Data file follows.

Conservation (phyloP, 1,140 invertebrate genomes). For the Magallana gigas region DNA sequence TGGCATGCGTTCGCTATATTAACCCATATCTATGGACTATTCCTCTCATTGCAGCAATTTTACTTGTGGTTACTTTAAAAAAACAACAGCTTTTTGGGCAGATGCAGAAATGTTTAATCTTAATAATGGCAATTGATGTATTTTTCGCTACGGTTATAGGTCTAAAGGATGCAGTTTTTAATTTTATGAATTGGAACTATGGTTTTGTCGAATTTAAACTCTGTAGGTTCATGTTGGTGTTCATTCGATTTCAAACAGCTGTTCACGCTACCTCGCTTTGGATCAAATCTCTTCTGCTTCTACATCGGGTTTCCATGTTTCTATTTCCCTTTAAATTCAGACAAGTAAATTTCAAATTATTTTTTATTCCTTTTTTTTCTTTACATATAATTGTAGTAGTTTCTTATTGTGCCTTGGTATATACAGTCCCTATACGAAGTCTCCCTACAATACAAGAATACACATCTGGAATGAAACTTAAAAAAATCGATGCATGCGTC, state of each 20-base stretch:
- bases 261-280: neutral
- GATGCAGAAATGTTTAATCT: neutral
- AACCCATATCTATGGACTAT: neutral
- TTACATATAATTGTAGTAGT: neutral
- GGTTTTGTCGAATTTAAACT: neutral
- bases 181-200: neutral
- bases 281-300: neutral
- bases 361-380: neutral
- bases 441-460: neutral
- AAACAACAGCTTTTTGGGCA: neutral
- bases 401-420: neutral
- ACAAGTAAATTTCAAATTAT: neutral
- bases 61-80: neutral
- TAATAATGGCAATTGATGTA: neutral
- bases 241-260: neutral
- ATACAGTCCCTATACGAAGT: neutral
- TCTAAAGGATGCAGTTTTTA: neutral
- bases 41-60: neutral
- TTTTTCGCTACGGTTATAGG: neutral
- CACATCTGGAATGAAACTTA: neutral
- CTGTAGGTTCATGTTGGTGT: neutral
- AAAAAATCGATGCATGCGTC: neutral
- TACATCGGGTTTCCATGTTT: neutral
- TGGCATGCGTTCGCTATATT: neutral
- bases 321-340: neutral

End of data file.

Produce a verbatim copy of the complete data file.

Conservation (phyloP, 1,140 invertebrate genomes). For the Magallana gigas region DNA sequence TGGCATGCGTTCGCTATATTAACCCATATCTATGGACTATTCCTCTCATTGCAGCAATTTTACTTGTGGTTACTTTAAAAAAACAACAGCTTTTTGGGCAGATGCAGAAATGTTTAATCTTAATAATGGCAATTGATGTATTTTTCGCTACGGTTATAGGTCTAAAGGATGCAGTTTTTAATTTTATGAATTGGAACTATGGTTTTGTCGAATTTAAACTCTGTAGGTTCATGTTGGTGTTCATTCGATTTCAAACAGCTGTTCACGCTACCTCGCTTTGGATCAAATCTCTTCTGCTTCTACATCGGGTTTCCATGTTTCTATTTCCCTTTAAATTCAGACAAGTAAATTTCAAATTATTTTTTATTCCTTTTTTTTCTTTACATATAATTGTAGTAGTTTCTTATTGTGCCTTGGTATATACAGTCCCTATACGAAGTCTCCCTACAATACAAGAATACACATCTGGAATGAAACTTAAAAAAATCGATGCATGCGTC, state of each 20-base stretch:
- bases 261-280: neutral
- GATGCAGAAATGTTTAATCT: neutral
- AACCCATATCTATGGACTAT: neutral
- TTACATATAATTGTAGTAGT: neutral
- GGTTTTGTCGAATTTAAACT: neutral
- bases 181-200: neutral
- bases 281-300: neutral
- bases 361-380: neutral
- bases 441-460: neutral
- AAACAACAGCTTTTTGGGCA: neutral
- bases 401-420: neutral
- ACAAGTAAATTTCAAATTAT: neutral
- bases 61-80: neutral
- TAATAATGGCAATTGATGTA: neutral
- bases 241-260: neutral
- ATACAGTCCCTATACGAAGT: neutral
- TCTAAAGGATGCAGTTTTTA: neutral
- bases 41-60: neutral
- TTTTTCGCTACGGTTATAGG: neutral
- CACATCTGGAATGAAACTTA: neutral
- CTGTAGGTTCATGTTGGTGT: neutral
- AAAAAATCGATGCATGCGTC: neutral
- TACATCGGGTTTCCATGTTT: neutral
- TGGCATGCGTTCGCTATATT: neutral
- bases 321-340: neutral